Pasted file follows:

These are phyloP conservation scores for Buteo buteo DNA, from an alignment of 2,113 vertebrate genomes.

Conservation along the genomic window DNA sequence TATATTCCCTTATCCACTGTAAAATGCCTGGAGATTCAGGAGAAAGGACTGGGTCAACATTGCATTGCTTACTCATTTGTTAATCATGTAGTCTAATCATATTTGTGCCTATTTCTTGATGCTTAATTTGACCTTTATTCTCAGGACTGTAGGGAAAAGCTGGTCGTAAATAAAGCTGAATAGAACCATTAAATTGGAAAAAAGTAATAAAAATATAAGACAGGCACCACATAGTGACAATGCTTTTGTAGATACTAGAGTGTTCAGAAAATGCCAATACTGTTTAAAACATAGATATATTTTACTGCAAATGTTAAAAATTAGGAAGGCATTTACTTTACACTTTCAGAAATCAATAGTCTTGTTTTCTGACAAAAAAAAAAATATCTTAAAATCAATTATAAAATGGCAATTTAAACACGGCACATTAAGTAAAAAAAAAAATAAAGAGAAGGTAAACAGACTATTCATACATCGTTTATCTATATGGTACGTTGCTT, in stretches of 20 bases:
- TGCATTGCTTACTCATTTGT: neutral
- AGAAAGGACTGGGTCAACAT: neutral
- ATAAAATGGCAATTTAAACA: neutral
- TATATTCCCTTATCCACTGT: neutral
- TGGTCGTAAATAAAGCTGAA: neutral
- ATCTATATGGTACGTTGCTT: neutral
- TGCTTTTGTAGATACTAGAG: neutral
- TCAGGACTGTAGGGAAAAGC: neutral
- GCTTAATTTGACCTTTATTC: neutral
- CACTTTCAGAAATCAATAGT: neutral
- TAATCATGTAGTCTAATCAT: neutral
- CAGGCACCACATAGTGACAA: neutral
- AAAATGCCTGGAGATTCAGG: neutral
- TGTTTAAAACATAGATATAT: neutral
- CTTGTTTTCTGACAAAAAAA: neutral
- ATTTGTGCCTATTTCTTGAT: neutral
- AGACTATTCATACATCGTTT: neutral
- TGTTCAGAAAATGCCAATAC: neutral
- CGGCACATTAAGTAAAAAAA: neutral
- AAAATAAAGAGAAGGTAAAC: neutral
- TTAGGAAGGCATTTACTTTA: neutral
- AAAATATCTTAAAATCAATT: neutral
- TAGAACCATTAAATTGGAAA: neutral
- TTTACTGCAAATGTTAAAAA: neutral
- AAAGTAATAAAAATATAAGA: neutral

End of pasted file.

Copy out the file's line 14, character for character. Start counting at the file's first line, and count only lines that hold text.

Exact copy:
- CAGGCACCACATAGTGACAA: neutral